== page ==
Table 2 summarizes the representative results of the one-pot Pd(PPh3)4-catalyzed coupling reactions of various aryl halides with NN-Zn. Various aryl iodides could be converted into the corresponding NN-coupled products efficiently by stirring in boiling THF for 2 h (entries 2, 4–10 and 12–15), while a similar treatment of aryl bromides gave unsatisfactory results (entries 1 and 3). NN compounds bearing phenyl, naphthyl, and thiophenyl moieties (3P, 9P, and 11P) can be obtained from the corresponding aryl iodides (3a, 9a, 11a) (entries 4, 10, and 12). Phenyl iodides with various electron-donating and electron-withdrawing groups (4a–8a) could be converted into the desired NN derivatives (4P–8P) (entries 5–9), while the reaction with pentafluorophenyl iodide (10a) hardly occurred under similar conditions, probably due to its strong electron-withdrawing property (entry 11). Additionally, diiodo compounds 12a–14a were selectively converted to the corresponding mono-substituted NN compounds 12P–14P, although excess equivalents of NN-H (Table 2, entries 13–15) were used.20 A molecular structure of 14P was unequivocally established by single-crystal X-ray diffraction (XRD) analysis of the crystal obtained from dichloromethane/hexane (Fig. 2a).21 Notably, monoiodo compounds 12P, 13P, and 14P were employed as convenient synthetic intermediates for various NN π-electronic molecules by means of Suzuki cross-coupling reactions.22

Table 2 Cross-coupling reaction of various Ar-X with NN-H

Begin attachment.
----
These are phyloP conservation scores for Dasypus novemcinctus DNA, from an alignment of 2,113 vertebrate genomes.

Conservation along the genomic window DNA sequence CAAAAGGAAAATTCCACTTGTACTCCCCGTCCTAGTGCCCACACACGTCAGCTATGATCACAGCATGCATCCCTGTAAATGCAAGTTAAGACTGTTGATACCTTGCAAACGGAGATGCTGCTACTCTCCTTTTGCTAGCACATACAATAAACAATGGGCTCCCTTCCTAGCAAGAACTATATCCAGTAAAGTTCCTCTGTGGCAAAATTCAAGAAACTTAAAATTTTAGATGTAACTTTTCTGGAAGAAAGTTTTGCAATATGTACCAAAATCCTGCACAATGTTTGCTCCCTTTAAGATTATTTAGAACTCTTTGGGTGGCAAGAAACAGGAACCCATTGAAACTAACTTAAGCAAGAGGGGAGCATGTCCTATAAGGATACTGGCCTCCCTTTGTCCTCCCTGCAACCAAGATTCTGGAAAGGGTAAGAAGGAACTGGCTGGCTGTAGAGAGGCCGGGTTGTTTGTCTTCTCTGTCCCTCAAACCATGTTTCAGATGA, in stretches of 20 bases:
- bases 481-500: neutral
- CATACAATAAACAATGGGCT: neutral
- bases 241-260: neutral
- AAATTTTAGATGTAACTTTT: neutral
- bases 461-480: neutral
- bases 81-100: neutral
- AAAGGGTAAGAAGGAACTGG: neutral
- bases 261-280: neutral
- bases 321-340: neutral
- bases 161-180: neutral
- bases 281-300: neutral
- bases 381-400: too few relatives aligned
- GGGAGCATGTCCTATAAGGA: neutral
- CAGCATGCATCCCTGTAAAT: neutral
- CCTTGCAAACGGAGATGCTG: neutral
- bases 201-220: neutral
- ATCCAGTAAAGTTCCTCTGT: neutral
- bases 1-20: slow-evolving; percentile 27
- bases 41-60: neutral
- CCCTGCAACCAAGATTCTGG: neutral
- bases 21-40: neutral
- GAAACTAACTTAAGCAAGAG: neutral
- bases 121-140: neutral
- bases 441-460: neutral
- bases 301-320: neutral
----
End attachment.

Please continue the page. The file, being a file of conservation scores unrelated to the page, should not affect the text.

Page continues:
image file: c7qm00565b-u2.tif

Entry Ar-X Product Yield/%
a Conditions: 1 equiv. NN-H, 0.45 equiv. aryl iodide, 10 mol% Pd(PPh3)4.b Detected by TLC.c Isolated yield based on NN-H.d Isolated yield based on aryl diiodide.
1 1b 1P Traceb
2 2a 2P 77c
3 2b 2P Traceb
4 3a 3P 85c
5 4a 4P 76c
6 5a 5P 81c
7 6a 6P 69c
8 7a 7P 72c
9 8a 8P 65c
10 9a 9P 48c
11 10a 10P Traceb
12 11a 11P 61c
13a 12a 12P 65d
14a 13a 13P 53d
15a 14a 14P 71d



image file: c7qm00565b-f2.tif
Fig. 2 ORTEP views of (a) 14P and (b) 15P (50% probabilities). Hydrogen atoms were omitted for clarity.

Synthesis of NN-substituted phenothiazine

The present method can be applied to the synthesis of the newly designed NN-substituted phenothiazine 15P, the one electron oxidation species of which could be an ideal molecular system for a radical-substituted radical cation in the triplet ground state through the spin polarization mechanism from the viewpoint of spin density distribution, as shown in Fig. 3a.4,5,23 The theoretical calculation suggests that 15P+ was expected to be in a triplet ground state with large intramolecular interactions (Jintra-calc./kB = +1032 K) (Table S1, ESI).23,24 It was found that the yields of NN-substituted phenothiazine derivatives by condensation methods with hydroxylamine (Scheme 1a) were quite low, partially because sulfur atoms on the phenothiazine derivatives were easily oxidized by strong oxidants, such as mCPBA, to give S-oxide and S-dioxide derivatives.25
image file: c7qm00565b-f3.tif
Fig. 3 (a) Spin density map of diradical cation 15P+ in the triplet state estimated by DFT (UB3LYP/6-31G*) calculation. Red and green orbitals denote positive and negative spin densities, respectively. (b) Cyclic voltammogram of 15P in dichloromethane.

The desired compound 15P could be prepared from the corresponding iodophenothiazine 15a and NN-H in 60% yield under similar reaction conditions (Scheme 2). The radical 15P is quite stable even under aerated conditions in both solution and the solid states. The molecular structure of 15P was determined by single-crystal XRD analysis of crystals obtained by recrystallization from dichloromethane/hexane (Fig. 2b).21


image file: c7qm00565b-s2.tif
Scheme 2 Synthetic procedure of NN-substituted phenothiazine 15P.